Have you ever met someone who has just been diagnosed with an illness (perhaps life threatening, or at the least, life-changing)? How often have you found yourself issuing platitudes like: “Think positively. You’ll get through this! I know of so-and-so who had the exact same thing and he/she’s just fine now”!  The thing is, we don’t know that it is the “exact same thing” and let’s be honest. While they’re coming to grips with their new situation it’s bloody hard to “think positively” isn’t it?  Think about it – put yourself in their shoes! If you were told you had a terminal illness – or were diagnosed with a chronic disease that will mean pain or disability and major lifestyle changes in an effort to just be able to live as normally as you can – could you honestly find one thing to feel “positive” about at that moment?  Sure, in time some degree of positivity will usually surface as you accept and decide to fight as best you can – but that journey knows no time limits and it can only really happen if the person (and those supporting them)  acknowledges the natural periods of sadness that are a part of dealing with pain.  Allow them time for wallowing. Let them genuinely get in touch with the reality of their new situation. To ask them to “be positive” just adds more pressure. It’s cruel and only serves to make them feel guilty or weak because they can’t yet genuinely act or feel as positive as  you want them to.

Helping others through life-changing pain.

As confronting as it may feel to be reminded  of our own mortality, when someone we care about is in pain, we must remind ourselves that it really is so much harder to be THEM at this moment.  No matter how much we may hate hospitals; no matter how much we may hate talking about illness or death or anything “negative” – at this moment it’s not about our fears  or our own need to be positive. It’s our time to be there for them, to support them and give their pain the voice it needs in order for them to journey through their own personal pain. It’s their pain and how dare we add more pressure with more shoulds or presumptions of how they should start to fight their way back up.  They need time to get to their own place of positivity. And during what is still for them a pretty bleak, negative situation,  just be there and give them permission to feel. Let them be real. Let them be honest.  They need your shoulder and they need your ears. Some days, they may need your sick jokes. Some days they may need your kitchen bench and a glass of wine. Some days they may need a shopping trip, a fishing trip, a game of footy or a movie. Other days,  they may need a coffee, an email, or text or phone call. But  it will be different from week to week, and that’s all OK!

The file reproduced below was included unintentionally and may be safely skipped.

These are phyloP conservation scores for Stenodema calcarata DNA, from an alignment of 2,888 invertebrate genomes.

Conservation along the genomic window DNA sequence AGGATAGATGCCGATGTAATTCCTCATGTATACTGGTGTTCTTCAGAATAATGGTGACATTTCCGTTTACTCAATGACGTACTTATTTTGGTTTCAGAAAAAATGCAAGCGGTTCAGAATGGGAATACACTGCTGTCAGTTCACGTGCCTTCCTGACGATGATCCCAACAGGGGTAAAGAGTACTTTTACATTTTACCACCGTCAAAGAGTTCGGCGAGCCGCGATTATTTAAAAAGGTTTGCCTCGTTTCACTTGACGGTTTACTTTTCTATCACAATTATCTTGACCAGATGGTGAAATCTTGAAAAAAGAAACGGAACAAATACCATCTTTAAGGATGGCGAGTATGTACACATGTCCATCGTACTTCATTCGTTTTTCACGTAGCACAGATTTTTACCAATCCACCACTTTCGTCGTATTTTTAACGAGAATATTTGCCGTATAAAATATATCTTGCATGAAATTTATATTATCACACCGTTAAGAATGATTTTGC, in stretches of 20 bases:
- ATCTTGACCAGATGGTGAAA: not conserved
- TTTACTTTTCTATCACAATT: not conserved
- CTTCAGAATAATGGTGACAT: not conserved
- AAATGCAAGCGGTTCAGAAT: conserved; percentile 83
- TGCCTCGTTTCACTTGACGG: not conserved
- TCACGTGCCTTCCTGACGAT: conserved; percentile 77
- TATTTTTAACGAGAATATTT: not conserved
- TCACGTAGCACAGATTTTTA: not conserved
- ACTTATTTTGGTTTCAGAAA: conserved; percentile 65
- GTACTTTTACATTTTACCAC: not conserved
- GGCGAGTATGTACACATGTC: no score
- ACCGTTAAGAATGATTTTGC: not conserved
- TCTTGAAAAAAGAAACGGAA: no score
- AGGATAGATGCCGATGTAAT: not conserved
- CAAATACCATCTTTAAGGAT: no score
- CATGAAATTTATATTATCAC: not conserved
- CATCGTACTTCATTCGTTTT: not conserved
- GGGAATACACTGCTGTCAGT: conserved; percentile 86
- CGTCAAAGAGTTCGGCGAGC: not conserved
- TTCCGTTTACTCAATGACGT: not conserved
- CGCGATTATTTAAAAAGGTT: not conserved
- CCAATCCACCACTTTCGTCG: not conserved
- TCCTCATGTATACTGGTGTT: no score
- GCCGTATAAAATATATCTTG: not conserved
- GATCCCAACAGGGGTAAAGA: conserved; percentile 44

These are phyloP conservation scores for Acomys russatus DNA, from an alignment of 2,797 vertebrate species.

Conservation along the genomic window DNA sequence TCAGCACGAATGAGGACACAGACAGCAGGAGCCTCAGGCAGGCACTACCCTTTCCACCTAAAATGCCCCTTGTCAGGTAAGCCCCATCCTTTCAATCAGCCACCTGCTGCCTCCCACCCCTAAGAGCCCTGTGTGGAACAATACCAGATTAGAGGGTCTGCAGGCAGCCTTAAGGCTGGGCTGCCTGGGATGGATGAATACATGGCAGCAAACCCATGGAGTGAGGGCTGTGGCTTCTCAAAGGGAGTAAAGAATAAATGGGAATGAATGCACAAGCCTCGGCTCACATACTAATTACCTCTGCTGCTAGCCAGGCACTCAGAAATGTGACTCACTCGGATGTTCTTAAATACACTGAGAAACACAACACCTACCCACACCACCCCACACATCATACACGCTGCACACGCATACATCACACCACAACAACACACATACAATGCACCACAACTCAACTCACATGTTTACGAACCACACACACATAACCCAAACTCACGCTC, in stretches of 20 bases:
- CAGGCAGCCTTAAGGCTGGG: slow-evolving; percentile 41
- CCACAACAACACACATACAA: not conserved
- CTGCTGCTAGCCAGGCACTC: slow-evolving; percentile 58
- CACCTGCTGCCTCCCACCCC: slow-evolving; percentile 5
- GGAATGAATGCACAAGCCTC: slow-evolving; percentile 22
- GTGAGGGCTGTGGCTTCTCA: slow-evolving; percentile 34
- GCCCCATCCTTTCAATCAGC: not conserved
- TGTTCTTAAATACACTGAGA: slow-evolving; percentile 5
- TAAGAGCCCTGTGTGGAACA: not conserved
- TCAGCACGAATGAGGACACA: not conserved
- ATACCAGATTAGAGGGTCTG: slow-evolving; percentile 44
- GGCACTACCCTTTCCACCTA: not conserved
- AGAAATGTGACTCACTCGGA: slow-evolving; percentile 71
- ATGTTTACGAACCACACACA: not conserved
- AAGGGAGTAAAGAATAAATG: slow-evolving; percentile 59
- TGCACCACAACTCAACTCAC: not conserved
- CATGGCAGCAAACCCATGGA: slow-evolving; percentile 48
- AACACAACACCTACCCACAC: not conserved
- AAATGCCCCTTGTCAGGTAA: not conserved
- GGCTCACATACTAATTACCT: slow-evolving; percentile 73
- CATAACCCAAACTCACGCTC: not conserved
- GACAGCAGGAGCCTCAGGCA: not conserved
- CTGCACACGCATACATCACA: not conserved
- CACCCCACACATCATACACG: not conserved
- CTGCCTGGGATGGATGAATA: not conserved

Why do we ask people to “think positively”?